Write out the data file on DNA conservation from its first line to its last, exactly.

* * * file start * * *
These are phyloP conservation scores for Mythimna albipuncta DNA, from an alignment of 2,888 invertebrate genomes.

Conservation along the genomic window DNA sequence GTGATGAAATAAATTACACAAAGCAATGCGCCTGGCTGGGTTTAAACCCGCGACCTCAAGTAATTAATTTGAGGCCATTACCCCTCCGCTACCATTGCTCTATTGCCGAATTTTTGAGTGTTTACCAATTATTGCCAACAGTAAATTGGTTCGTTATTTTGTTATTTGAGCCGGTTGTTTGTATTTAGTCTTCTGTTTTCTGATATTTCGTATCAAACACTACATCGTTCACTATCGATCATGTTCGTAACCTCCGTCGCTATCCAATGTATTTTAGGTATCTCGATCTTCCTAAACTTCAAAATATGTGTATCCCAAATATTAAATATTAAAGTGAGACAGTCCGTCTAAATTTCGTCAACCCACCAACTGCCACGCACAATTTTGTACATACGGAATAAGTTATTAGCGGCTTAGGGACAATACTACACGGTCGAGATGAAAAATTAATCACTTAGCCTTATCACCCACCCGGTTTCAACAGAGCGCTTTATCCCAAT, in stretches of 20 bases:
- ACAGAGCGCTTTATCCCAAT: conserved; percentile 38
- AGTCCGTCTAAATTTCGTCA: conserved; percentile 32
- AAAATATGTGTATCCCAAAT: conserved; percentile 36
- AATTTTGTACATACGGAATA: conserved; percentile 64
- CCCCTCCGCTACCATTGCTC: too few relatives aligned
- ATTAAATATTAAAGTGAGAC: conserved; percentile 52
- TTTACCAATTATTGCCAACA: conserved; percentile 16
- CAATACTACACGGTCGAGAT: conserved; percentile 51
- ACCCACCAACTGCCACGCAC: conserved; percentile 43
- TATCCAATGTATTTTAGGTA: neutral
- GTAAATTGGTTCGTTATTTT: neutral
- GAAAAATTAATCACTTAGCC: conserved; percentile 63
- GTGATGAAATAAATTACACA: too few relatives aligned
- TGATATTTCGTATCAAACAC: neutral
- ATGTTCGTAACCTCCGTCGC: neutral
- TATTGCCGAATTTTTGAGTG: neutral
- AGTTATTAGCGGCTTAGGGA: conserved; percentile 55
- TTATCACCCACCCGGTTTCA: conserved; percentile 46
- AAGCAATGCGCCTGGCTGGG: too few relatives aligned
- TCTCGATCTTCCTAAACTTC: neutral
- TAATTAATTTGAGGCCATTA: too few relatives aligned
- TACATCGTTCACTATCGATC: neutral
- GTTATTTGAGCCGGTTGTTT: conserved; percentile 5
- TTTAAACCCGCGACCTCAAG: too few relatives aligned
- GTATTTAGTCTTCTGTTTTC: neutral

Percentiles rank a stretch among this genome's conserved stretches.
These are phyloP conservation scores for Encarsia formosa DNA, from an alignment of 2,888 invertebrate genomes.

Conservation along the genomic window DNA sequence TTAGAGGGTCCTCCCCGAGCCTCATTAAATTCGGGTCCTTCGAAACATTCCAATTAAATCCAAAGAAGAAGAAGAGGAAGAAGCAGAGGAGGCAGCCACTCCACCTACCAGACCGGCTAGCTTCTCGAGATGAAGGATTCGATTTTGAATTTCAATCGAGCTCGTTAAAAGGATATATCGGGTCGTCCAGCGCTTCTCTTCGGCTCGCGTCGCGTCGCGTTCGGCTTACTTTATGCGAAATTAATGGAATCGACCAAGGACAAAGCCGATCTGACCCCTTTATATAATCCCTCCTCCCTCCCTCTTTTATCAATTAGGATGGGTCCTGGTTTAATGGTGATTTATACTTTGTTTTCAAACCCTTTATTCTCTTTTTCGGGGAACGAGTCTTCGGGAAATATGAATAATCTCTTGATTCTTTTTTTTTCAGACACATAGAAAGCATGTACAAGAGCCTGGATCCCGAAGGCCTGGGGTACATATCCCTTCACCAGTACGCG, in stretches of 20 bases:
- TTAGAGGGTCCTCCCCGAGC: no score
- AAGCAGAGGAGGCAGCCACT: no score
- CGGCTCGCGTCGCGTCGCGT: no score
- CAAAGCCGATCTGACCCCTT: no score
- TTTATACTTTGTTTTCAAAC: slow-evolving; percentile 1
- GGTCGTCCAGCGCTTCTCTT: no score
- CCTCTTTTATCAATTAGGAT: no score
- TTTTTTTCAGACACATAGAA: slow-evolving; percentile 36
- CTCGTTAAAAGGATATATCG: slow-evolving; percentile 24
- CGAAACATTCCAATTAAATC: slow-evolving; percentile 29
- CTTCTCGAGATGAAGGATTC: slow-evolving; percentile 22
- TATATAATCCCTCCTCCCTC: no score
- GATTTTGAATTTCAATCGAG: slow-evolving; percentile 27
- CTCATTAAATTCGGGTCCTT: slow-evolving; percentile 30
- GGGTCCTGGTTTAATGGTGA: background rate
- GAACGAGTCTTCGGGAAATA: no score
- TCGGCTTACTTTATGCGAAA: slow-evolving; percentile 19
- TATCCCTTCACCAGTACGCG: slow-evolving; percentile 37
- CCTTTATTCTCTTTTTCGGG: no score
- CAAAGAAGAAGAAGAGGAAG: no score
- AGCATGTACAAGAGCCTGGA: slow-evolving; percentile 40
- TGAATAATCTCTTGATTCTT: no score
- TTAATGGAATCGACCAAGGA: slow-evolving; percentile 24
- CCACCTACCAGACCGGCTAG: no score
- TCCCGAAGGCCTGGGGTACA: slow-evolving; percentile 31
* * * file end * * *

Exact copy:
These are phyloP conservation scores for Mythimna albipuncta DNA, from an alignment of 2,888 invertebrate genomes.

Conservation along the genomic window DNA sequence GTGATGAAATAAATTACACAAAGCAATGCGCCTGGCTGGGTTTAAACCCGCGACCTCAAGTAATTAATTTGAGGCCATTACCCCTCCGCTACCATTGCTCTATTGCCGAATTTTTGAGTGTTTACCAATTATTGCCAACAGTAAATTGGTTCGTTATTTTGTTATTTGAGCCGGTTGTTTGTATTTAGTCTTCTGTTTTCTGATATTTCGTATCAAACACTACATCGTTCACTATCGATCATGTTCGTAACCTCCGTCGCTATCCAATGTATTTTAGGTATCTCGATCTTCCTAAACTTCAAAATATGTGTATCCCAAATATTAAATATTAAAGTGAGACAGTCCGTCTAAATTTCGTCAACCCACCAACTGCCACGCACAATTTTGTACATACGGAATAAGTTATTAGCGGCTTAGGGACAATACTACACGGTCGAGATGAAAAATTAATCACTTAGCCTTATCACCCACCCGGTTTCAACAGAGCGCTTTATCCCAAT, in stretches of 20 bases:
- ACAGAGCGCTTTATCCCAAT: conserved; percentile 38
- AGTCCGTCTAAATTTCGTCA: conserved; percentile 32
- AAAATATGTGTATCCCAAAT: conserved; percentile 36
- AATTTTGTACATACGGAATA: conserved; percentile 64
- CCCCTCCGCTACCATTGCTC: too few relatives aligned
- ATTAAATATTAAAGTGAGAC: conserved; percentile 52
- TTTACCAATTATTGCCAACA: conserved; percentile 16
- CAATACTACACGGTCGAGAT: conserved; percentile 51
- ACCCACCAACTGCCACGCAC: conserved; percentile 43
- TATCCAATGTATTTTAGGTA: neutral
- GTAAATTGGTTCGTTATTTT: neutral
- GAAAAATTAATCACTTAGCC: conserved; percentile 63
- GTGATGAAATAAATTACACA: too few relatives aligned
- TGATATTTCGTATCAAACAC: neutral
- ATGTTCGTAACCTCCGTCGC: neutral
- TATTGCCGAATTTTTGAGTG: neutral
- AGTTATTAGCGGCTTAGGGA: conserved; percentile 55
- TTATCACCCACCCGGTTTCA: conserved; percentile 46
- AAGCAATGCGCCTGGCTGGG: too few relatives aligned
- TCTCGATCTTCCTAAACTTC: neutral
- TAATTAATTTGAGGCCATTA: too few relatives aligned
- TACATCGTTCACTATCGATC: neutral
- GTTATTTGAGCCGGTTGTTT: conserved; percentile 5
- TTTAAACCCGCGACCTCAAG: too few relatives aligned
- GTATTTAGTCTTCTGTTTTC: neutral

Percentiles rank a stretch among this genome's conserved stretches.
These are phyloP conservation scores for Encarsia formosa DNA, from an alignment of 2,888 invertebrate genomes.

Conservation along the genomic window DNA sequence TTAGAGGGTCCTCCCCGAGCCTCATTAAATTCGGGTCCTTCGAAACATTCCAATTAAATCCAAAGAAGAAGAAGAGGAAGAAGCAGAGGAGGCAGCCACTCCACCTACCAGACCGGCTAGCTTCTCGAGATGAAGGATTCGATTTTGAATTTCAATCGAGCTCGTTAAAAGGATATATCGGGTCGTCCAGCGCTTCTCTTCGGCTCGCGTCGCGTCGCGTTCGGCTTACTTTATGCGAAATTAATGGAATCGACCAAGGACAAAGCCGATCTGACCCCTTTATATAATCCCTCCTCCCTCCCTCTTTTATCAATTAGGATGGGTCCTGGTTTAATGGTGATTTATACTTTGTTTTCAAACCCTTTATTCTCTTTTTCGGGGAACGAGTCTTCGGGAAATATGAATAATCTCTTGATTCTTTTTTTTTCAGACACATAGAAAGCATGTACAAGAGCCTGGATCCCGAAGGCCTGGGGTACATATCCCTTCACCAGTACGCG, in stretches of 20 bases:
- TTAGAGGGTCCTCCCCGAGC: no score
- AAGCAGAGGAGGCAGCCACT: no score
- CGGCTCGCGTCGCGTCGCGT: no score
- CAAAGCCGATCTGACCCCTT: no score
- TTTATACTTTGTTTTCAAAC: slow-evolving; percentile 1
- GGTCGTCCAGCGCTTCTCTT: no score
- CCTCTTTTATCAATTAGGAT: no score
- TTTTTTTCAGACACATAGAA: slow-evolving; percentile 36
- CTCGTTAAAAGGATATATCG: slow-evolving; percentile 24
- CGAAACATTCCAATTAAATC: slow-evolving; percentile 29
- CTTCTCGAGATGAAGGATTC: slow-evolving; percentile 22
- TATATAATCCCTCCTCCCTC: no score
- GATTTTGAATTTCAATCGAG: slow-evolving; percentile 27
- CTCATTAAATTCGGGTCCTT: slow-evolving; percentile 30
- GGGTCCTGGTTTAATGGTGA: background rate
- GAACGAGTCTTCGGGAAATA: no score
- TCGGCTTACTTTATGCGAAA: slow-evolving; percentile 19
- TATCCCTTCACCAGTACGCG: slow-evolving; percentile 37
- CCTTTATTCTCTTTTTCGGG: no score
- CAAAGAAGAAGAAGAGGAAG: no score
- AGCATGTACAAGAGCCTGGA: slow-evolving; percentile 40
- TGAATAATCTCTTGATTCTT: no score
- TTAATGGAATCGACCAAGGA: slow-evolving; percentile 24
- CCACCTACCAGACCGGCTAG: no score
- TCCCGAAGGCCTGGGGTACA: slow-evolving; percentile 31